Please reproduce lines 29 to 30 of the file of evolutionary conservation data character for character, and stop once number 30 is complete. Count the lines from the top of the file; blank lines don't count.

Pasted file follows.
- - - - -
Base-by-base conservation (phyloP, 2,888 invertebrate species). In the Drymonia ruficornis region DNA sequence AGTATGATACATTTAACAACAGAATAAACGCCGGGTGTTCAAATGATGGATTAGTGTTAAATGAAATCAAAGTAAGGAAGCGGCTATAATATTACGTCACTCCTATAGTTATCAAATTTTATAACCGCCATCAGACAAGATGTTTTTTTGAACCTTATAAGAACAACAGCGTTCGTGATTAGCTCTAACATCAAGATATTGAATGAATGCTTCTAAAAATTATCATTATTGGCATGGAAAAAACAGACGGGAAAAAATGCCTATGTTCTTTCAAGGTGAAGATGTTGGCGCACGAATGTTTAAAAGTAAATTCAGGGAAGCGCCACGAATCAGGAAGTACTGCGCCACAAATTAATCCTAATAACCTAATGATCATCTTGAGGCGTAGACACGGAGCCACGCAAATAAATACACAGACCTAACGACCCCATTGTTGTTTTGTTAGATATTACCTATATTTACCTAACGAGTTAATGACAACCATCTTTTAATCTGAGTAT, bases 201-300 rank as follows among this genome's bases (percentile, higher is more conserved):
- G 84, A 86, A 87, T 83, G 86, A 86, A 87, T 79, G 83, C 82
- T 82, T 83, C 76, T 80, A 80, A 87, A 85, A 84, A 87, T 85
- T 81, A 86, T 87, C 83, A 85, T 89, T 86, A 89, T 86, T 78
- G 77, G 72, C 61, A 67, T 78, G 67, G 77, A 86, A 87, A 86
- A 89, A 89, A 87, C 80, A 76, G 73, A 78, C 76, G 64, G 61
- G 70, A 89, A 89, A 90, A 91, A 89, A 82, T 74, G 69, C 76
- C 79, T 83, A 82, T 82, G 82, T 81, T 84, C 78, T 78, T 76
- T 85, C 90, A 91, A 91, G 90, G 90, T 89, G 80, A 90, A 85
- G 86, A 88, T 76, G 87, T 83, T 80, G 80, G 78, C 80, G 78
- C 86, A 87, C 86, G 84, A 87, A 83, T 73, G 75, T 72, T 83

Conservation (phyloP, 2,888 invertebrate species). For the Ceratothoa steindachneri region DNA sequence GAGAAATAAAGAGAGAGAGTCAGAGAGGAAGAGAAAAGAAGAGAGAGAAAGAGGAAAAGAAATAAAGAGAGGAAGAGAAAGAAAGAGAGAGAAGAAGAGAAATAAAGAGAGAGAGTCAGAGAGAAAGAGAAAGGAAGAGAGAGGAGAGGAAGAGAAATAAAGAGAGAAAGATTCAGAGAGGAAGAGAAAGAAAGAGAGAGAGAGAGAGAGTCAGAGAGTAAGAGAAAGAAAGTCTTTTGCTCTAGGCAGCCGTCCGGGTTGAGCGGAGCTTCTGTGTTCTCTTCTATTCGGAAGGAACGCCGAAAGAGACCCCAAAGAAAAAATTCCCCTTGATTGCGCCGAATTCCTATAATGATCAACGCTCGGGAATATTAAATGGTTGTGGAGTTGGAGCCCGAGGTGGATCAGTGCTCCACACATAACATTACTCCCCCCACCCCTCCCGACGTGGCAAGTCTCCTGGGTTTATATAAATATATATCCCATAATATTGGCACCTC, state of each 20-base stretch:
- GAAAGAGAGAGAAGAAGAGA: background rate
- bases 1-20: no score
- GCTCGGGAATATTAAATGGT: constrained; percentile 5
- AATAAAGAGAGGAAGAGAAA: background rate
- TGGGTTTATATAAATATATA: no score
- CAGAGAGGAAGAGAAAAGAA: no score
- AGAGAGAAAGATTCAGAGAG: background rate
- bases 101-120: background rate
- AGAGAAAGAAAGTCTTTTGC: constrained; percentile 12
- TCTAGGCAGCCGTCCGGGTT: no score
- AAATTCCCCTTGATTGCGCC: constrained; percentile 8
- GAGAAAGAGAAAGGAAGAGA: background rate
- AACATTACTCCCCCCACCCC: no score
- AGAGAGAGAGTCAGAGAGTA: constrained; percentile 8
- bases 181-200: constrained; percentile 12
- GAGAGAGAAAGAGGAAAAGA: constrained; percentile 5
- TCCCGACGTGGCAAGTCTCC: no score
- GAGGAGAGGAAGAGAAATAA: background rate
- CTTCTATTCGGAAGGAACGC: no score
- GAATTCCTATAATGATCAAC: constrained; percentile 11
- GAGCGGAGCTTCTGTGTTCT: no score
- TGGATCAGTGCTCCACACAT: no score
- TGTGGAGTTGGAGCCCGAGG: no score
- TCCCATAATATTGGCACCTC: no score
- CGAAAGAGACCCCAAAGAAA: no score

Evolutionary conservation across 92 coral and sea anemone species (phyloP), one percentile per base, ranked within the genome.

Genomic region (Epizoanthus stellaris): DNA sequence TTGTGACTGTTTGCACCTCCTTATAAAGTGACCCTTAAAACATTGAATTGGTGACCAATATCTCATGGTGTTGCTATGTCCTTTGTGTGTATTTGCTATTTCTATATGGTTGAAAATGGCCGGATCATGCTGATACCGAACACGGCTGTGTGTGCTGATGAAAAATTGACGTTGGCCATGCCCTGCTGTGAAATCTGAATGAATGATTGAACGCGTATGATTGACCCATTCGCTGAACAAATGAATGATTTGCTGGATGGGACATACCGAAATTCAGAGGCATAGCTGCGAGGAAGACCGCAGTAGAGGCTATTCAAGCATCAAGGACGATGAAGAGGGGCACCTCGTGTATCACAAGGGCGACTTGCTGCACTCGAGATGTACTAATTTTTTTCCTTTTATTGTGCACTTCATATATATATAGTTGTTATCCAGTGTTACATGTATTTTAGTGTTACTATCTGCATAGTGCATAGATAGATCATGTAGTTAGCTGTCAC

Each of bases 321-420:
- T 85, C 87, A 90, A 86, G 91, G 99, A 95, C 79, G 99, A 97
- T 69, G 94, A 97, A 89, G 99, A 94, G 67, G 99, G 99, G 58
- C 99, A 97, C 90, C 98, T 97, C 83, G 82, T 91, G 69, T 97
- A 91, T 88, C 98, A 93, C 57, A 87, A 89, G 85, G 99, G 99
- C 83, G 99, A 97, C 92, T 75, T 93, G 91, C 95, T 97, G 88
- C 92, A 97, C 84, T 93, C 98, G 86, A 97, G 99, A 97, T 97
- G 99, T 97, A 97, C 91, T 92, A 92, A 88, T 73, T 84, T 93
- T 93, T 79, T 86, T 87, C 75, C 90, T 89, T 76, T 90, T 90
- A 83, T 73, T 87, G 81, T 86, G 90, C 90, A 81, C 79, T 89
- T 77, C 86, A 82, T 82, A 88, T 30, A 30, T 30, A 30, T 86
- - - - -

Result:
- TCCCGACGTGGCAAGTCTCC: no score
- GAGGAGAGGAAGAGAAATAA: background rate